Hand-outs and leave-behinds are a great resource in giving your audience a tangible reminder of you and the company you represent. The problem is that they’re oft-neglected and oft-ignored. So how do we create hand-outs that not only accurately represent our content, but look great and don’t take a fortnight to create?

The problem with hand-outs

Hand-outs pose a number of problems. Firstly, they need to be created. During the hectic preparations for an important presentation, making a handout is usually one of the last things on people’s mind, and often left to the eleventh hour. Secondly, getting the content right is challenging – what’s the right balance between a detailed resource that people will rely on for future reference and a brief overview to jog people’s memory? Finally, distributing it effectively is troublesome – you don’t want your audience reading ahead and ignoring you, but you also don’t want them to spend the entire presentation furiously writing their own notes. You want to ensure that whatever resource you create is used, and is an effective aide-mémoire.

What to leave out and what to add in

You need to begin by thinking exactly what you want your hand-out to be. What are you actually trying to achieve? In truth, no one really wants the audience to remember their presentation; everyone hopes that they remember the content.

But what content exactly? Do you want people to remember the benefits of choosing you as a supplier when they come to make a buying decision? Do you want them to understand the specific process for dealing with a customer request when using a new software system? Are you just hoping they take away an overview of the new strategic direction for the department? Deciding on the level of detail that you want people to take away is a critical first step. Hand-outs can cover both less material than the presentation, and also a lot more – choosing which this will be is vital.

A good way to get going is to think about how the hand-out is likely to be used (and how you would like it to be used). A few options for you to think about:

  • A 1-2 page summary of the most critical points
  • A one-slide-per-page recap of all the content you covered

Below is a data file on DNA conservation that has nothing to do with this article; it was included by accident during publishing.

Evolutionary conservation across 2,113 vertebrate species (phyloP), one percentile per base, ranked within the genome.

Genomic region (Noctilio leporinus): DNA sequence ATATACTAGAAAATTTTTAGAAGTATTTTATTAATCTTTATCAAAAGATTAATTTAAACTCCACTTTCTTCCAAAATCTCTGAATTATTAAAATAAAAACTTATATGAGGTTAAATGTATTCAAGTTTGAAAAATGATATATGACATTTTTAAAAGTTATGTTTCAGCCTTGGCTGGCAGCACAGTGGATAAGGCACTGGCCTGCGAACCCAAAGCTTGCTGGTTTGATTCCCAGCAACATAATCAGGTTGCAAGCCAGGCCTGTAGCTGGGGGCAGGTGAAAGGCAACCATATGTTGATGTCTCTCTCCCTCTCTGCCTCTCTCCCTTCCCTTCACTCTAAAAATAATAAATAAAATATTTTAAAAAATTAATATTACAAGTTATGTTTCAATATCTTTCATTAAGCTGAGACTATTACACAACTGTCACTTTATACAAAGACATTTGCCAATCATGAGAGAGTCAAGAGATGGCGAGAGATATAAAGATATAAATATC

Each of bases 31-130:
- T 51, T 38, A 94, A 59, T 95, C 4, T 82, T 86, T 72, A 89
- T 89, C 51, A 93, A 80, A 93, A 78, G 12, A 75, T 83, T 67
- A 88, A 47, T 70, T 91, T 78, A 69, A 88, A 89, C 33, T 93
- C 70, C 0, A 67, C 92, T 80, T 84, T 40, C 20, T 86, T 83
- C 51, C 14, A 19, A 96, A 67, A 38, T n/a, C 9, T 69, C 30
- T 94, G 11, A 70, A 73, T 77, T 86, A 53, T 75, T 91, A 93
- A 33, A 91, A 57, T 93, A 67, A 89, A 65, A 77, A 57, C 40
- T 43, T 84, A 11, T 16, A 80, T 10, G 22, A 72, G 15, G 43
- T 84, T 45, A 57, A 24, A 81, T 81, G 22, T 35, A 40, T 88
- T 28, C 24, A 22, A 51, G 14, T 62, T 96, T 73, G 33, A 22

• An in-depth exploration of the highlights you covered, plus much more
  • A reference guide covering technical specifications, pricing etc.

Deciding on how your hand-out is likely to be used will inform how you need to edit your content. Start by duplicating the material from your slides and edit it down or add in detail as necessary.

The quick and easy PowerPoint method

If you’re happy to stick with the conventional document-style hand-out (be it printed or pdf), PowerPoint can help you create one quickly using your slides and speaker notes. If you’re in a rush, it’s a really helpful option.

  1. First save a new copy of your presentation.
  2. Then delete out any overlapping visuals that won’t print well.
  3. Next, go to ‘Save As’ and select ‘PDF’ from the drop-down menu.
  4. An ‘Options’ button should appear below – click it.
  5. Under the ‘Publish what’ option, choose ‘Notes pages’ from the drop-down.
  6. Finally, click ‘OK’, then save.

The resulting PDF will feature an image of your slide then the accompanying notes underneath. Needless to say, you need to make sure your presenter notes are ‘audience safe’ before going down this route, but the finished result is cheap ‘n’ cheerful and effective enough.

The next level

The problem with the above method is that your presenter notes quite often aren’t written with the audience in mind – the language might not be quite right, they might not contain the right level of detail. A better approach is to use what you can from your slides but write new notes to accompany them.

Hopefully, your presentation will be visual (if not, check out these three design hacks to help you along). In this case, follow the steps above: create a version of your slides without any animation and delete out any layers that won’t print well. Use these visuals as the starting point – copy and paste them onto a Word document perhaps. Then add a line or two of text summarising the point (for a succinct hand-out), or copy and paste your source material, brochure text or website copy etc. (for a more detailed version).

The trick is to think about the content from the audience’s perspective – what’s the best way for them to understand the information? How can you best jog their memory? A cut and paste job might not be the best solution; you may well have to rework some of your material to make it accessible for an audience looking at it a week or two down the line.